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St. Francis and Lepers

St. Francis and Lepers by Julie Lonneman

Artist's Narrative:

“Formerly Francis could neither touch nor even look at lepers; indeed, his aversion to them was so strong that if by chance he happened to pass anywhere near their dwellings or to see one of the lepers, he would turn his face away and hold his nose. But, strengthened by God’s grace, he was enabled to obey God’s command and to love what he had hated: what had been so repugnant to him had really and truly been turned into something pleasant. Francis now abhorred the riches that he had hitherto wrongfully loved. In consequence of this he became such a friend to the lepers that, as he himself declared in his Testament, he lived with them and served them with loving eagerness.”
—Legend of the Three Companions

His feast day is October 04.

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The Leper Heals Francis 

In describing the conversion process of Francis, Fr. Augustine speaks of various encounters that he had to overcome. The first he called the visible enemies, the second, invisible foes, and the third...the greatest foe of all--himself. This final encounter refers to his own attitude and feelings about people that he feared intensely...lepers. The biographer tells us that Francis' revulsion was surprising; note the reason why. 

"Before his conversion, the lepers had always inspired him with disgust. Even the sight of one in the distance filled him with horror and dread. He would never give them alms directly, but always through an intermediary. A hospital especially devoted to their care stood on the plain in the vicinity of Assisi, and whenever he went in this direction on business or for pleasure, to escape the nauseating odor…he hurried past with averted and closed nostrils. This is all the stranger when we remember that the leper inspired great veneration in these ages of Faith. The reason of this veneration was that the Prophet Isaiah represented the future Messiah as a leper struck by God and humiliated. [cf. Is 53 –The Suffering Servant]. Hence the lepers more than all other sufferers were looked upon as an image of the Redeemer, and spoken of tenderly as "the poor of the good God" and "the sick ones of the good God." Christ himself, too, during the days of His mortal life, had great compassion on the lepers, and never closed His ears to their appeals for cure. Legend had also consecrated stories of lepers being changed into Jesus himself in the arms of their benefactors. In spite of all this, however, Francis could not overcome the natural repugnance which the very sight of one excited in him." 

The sight of someone radically deformed, disfigured or diseased can cause an emotional response that is extreme and repulsive. Some deep seated fear of the afflicted person; their pain, misery, and alienation; touches us and we naturally look to run away. It's akin to the fear of death, and in some sense perhaps, worse. Whatever is in Francis that must be purified, is holding him back. It's the last battle, so to speak, before he becomes entirely available for God's work.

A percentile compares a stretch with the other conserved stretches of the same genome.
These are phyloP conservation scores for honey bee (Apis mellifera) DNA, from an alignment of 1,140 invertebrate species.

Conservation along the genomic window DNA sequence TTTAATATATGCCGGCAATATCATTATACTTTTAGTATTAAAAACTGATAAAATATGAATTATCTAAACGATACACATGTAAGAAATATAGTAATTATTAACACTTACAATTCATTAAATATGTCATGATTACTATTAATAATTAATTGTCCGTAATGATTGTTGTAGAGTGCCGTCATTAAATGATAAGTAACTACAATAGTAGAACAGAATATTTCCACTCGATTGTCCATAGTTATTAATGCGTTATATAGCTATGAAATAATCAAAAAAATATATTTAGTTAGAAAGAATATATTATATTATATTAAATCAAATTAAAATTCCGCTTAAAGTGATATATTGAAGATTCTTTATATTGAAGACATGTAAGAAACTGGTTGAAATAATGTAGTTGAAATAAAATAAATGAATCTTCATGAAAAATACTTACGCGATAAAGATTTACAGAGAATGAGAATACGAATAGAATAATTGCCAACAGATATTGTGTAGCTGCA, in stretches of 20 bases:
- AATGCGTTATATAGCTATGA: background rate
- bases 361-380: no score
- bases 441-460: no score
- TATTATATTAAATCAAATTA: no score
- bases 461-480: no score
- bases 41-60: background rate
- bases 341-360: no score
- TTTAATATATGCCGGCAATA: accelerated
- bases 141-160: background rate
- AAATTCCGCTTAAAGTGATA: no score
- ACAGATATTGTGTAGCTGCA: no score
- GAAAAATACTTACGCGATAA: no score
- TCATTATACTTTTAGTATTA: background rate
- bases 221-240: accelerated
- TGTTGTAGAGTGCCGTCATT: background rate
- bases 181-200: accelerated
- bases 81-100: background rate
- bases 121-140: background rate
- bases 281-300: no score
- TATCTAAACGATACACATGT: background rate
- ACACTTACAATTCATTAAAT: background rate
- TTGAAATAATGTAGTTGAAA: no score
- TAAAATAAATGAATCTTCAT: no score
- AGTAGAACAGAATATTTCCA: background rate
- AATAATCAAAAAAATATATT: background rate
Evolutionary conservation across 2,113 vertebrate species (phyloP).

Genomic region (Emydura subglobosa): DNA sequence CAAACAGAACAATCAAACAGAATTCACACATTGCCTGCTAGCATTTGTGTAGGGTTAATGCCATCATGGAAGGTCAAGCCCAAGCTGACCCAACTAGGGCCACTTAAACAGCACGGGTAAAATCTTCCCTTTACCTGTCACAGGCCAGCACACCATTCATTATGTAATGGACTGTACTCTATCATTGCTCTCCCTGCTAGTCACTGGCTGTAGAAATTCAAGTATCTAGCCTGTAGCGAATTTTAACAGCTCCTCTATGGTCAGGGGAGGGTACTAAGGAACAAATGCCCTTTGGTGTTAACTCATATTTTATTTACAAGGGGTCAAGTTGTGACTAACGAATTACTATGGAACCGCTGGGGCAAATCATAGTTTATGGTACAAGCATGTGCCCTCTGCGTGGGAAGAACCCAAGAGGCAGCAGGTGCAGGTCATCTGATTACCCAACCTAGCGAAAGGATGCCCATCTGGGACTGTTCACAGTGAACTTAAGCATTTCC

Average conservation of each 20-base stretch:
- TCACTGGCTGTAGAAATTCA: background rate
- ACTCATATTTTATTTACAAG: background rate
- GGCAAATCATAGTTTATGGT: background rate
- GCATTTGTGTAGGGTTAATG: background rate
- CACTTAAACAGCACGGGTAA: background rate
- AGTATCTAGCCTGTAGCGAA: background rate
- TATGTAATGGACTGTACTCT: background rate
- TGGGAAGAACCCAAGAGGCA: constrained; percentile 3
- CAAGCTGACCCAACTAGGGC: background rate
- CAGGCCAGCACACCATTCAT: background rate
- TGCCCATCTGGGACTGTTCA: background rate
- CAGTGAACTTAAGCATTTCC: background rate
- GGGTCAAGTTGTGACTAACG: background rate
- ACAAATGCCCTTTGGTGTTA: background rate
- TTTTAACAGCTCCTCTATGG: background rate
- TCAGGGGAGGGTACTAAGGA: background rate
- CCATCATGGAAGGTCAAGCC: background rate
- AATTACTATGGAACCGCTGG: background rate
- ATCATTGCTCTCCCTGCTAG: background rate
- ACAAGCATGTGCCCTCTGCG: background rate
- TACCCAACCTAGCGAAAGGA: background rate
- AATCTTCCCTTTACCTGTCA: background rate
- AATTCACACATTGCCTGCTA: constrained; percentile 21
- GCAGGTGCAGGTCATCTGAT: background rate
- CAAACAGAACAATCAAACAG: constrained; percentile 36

"But the Lord was leading him by the hand and slowly purifying his sensitive nature. One day as he was riding across the plain below Assisi absorbed in thought, his horse suddenly swerved a little, and, looking up, Francis saw a leper before him asking for alms. His whole soul sickened at the sight, and his first inclination was to cast some coin on the ground, spur his horse and ride away. But he reproached himself in stern tones: "Thou art not yet a knight of Christ if thou canst not conquer thyself." 

Francis is aware of the battle struggling within and laments his failure. It is well for us to stop and consider how these terrible moments which we dread, are so vital for us to overcome on our journey toward The Kingdom. If we could only remember to cry out: "God, come to my assistance; Lord, make haste to help." Yet God did come to his assistance. 

"The vision in the cave rose up before him, and he saw the figure of the wounded, bleeding Christ reflected in the leper. A wave of pity, compassionate love passed over his heart, and reining in his horse, he leaped down, ran back to the poor sufferer, placed a generous sum of money in his wasted hand, and then, raising it reverently to his lips, kissed it. Before the leper could utter a word Francis had clasped him in his arms, and received, in turn, the kiss of peace from the poor stricken one of the good God. Having borne away the prize in the third encounter, Francis felt that he was now a true knight of Christ." 

Francis plunges into the mystery that God works even through suffering to accomplish his will. The leper becomes God's instrument of healing--to Francis; allowing the Divine Person to pour through and dissipate the fear and revulsion that had occupied his heart. 

—Excerpts and reflection from an out of print biography: Some Loves of the Seraphic Saint, by Fr. Augustine, OFM Cap